Antioxidants: friend or foe?

Amy Thomas Health Guide
  • For the past decade we've heard all about the amazing benefits of antioxidants; as a result many of us try to incorporate into our diets the recommended deeply colored fruits and vegetables chocked full of anti-aging, heart-healthy, and life-prolonging metabolites. But recently, the all-healing properties of antioxidants are in question, and some scientists now suggest they may increase the risk of cancer and cause harm in people being treated for cancer. The messages are conflicting, and many people are left wondering what to believe.


    Anti-oxidants are found naturally in a number of deeply colored foods-dark red cherries and tomatoes, orange carrots, yellow corn and saffron, and blueberries. Their reported health benefits have led to the increasing use of certain nutritional supplements known to have strong antioxidant activity, including β-carotene, selenium, lycopene, and vitamins A, C, and E.

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    Research reports have posed concern that cancer cells could use antioxidants, particularly vitamin C, to repair themselves and guard against radiation and chemotherapy damage. Studies investigating whether antioxidants reduce the benefit of cancer treatment have provided mixed results, so the Mayo clinic performed a systematic review on the topic. Although the review doesn't answer all the questions, the scientists did determine that antioxidants do not lower the overall risk of cancer, and some antioxidants may increase cancer risk, so at this time, supplementation is not recommended until further research is available.


    While we wait to hear about the value of other antioxidant supplements in cancer prevention and treatment, at least one popular supplement has been identified as dangerous. Beta carotene, the orange photosynthetic pigment in carrots that is the precursor to vitamin A, is linked to an increased risk of lung cancer and increased cancer mortality. Most studies report the risk associated with taking at least 30 mg of the supplement daily. Unlike the supplements, foods rich in beta-carotene have not been linked to increased cancer risk and the amount of beta-carotene from consuming 5 servings of fruits and vegetables per day is still recommended to maintain adequate levels of vitamin A. (1.8 milligrams or 1800 micrograms) Beta-carotene is also found in sweet potatoes, carrots, kale, spinach, turnip greens, winter squash, broccoli, romaine lettuces, cantaloupe, thyme, cilantro, and collard greens.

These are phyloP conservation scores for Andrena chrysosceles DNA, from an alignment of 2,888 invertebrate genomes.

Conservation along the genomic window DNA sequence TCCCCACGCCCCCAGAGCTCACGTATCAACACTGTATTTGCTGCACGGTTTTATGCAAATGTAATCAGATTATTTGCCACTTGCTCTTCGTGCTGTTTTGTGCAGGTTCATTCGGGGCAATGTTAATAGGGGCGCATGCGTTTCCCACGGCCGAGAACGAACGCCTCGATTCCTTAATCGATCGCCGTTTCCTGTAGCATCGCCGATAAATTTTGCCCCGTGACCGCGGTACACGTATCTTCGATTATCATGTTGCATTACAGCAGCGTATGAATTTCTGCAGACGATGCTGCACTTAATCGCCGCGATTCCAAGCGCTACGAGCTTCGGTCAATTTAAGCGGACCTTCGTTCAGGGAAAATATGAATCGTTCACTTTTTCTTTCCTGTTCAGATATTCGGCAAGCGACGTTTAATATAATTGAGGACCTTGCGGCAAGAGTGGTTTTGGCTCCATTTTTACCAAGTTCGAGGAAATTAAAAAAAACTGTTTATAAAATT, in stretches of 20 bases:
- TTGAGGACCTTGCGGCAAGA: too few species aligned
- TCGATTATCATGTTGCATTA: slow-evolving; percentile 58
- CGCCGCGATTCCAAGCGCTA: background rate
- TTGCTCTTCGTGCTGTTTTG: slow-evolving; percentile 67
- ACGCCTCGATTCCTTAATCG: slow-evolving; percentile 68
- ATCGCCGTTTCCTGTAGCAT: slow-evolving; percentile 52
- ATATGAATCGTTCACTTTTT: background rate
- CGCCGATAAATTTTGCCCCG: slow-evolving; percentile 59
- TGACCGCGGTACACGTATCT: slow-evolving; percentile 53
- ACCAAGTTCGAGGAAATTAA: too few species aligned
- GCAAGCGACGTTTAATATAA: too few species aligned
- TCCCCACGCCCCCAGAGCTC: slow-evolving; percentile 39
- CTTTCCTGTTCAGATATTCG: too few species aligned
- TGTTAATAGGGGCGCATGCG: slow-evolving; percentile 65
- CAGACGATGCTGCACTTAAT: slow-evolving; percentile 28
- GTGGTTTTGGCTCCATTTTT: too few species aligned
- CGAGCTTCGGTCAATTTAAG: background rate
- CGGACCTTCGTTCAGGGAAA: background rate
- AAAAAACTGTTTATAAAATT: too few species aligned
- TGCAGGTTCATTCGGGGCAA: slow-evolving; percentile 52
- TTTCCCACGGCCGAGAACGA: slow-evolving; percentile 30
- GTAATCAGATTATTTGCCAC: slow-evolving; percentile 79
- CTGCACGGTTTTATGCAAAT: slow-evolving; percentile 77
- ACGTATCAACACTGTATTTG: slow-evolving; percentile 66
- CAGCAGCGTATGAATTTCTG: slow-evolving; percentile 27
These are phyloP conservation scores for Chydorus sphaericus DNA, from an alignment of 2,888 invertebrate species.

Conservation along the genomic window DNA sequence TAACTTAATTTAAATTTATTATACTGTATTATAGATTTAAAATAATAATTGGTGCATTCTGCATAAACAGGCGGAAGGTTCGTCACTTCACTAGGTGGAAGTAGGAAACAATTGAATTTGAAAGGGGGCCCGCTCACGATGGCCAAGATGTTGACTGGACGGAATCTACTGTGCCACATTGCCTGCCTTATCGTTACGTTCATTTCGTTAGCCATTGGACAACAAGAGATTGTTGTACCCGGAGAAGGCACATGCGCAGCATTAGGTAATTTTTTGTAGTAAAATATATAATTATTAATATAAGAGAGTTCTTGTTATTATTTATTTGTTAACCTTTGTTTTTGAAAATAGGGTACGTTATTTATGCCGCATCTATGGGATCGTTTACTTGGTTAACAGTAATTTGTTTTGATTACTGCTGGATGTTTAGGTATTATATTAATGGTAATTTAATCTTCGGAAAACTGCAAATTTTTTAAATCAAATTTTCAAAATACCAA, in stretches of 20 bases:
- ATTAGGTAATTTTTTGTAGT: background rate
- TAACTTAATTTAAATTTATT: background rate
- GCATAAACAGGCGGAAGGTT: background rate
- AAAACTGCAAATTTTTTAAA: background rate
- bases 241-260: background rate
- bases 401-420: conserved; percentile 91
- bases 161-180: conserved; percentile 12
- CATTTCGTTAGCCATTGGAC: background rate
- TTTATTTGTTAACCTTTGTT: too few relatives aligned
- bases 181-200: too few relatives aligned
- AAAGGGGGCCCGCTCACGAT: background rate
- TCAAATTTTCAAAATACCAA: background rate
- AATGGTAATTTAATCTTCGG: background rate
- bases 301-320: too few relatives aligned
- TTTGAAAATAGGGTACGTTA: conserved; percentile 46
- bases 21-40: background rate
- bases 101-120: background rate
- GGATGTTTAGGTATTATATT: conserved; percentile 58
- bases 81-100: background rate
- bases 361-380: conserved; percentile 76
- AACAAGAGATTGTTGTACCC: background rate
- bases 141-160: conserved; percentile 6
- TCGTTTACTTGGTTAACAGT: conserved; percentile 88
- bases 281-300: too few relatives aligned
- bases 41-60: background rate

On evaluating other antioxidant supplements, the Mayo review suggested that selenium, a micronutrient found naturally in nuts, cereals, meat, fish, and eggs, might have beneficial properties for cancer patients, although these findings are not confirmed. Selenium will not be recommended for general use until more evidence is available. While the report found neither benefit nor harm from Vitamin E supplements, too much vitamin E is known to cause stomach upset, diarrhea, and bleeding, and could exacerbate symptoms often already a problem for people being treated for cancer.


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    These reports are not closing the door to use of antioxidants during cancer treatment. Many antioxidants have shown promise in preventing certain side effects of chemotherapy and radiation, warranting further study of their risks and benefits. Vitamin A and E may prolong survival in lung cancer patients being treated with cyclophosphamide; glutathione is being studied as a protective agent for cyclophosphamide-related bladder damage and oxaliplatin-induced neuropathy; and vitamins E and C may offer protection against radiation proctitis in patients with prostate, cervical, and endometrial cancer.


    In summary:

    • Antioxidants do not lower the risk of cancer
    • Antioxidant supplements, but not those occurring naturally in foods, may reduce the efficacy of certain cancer treatments
    • Beta-carotene supplements should be avoided, especially in smokers
    • Continue to eat the recommended 5 daily servings of fruits and vegetables per day to get adequate vitamins, pro-vitamins, dietary minerals, and fiber
    • Tell your doctor if you are taking any nutritional supplements
Published On: February 07, 2008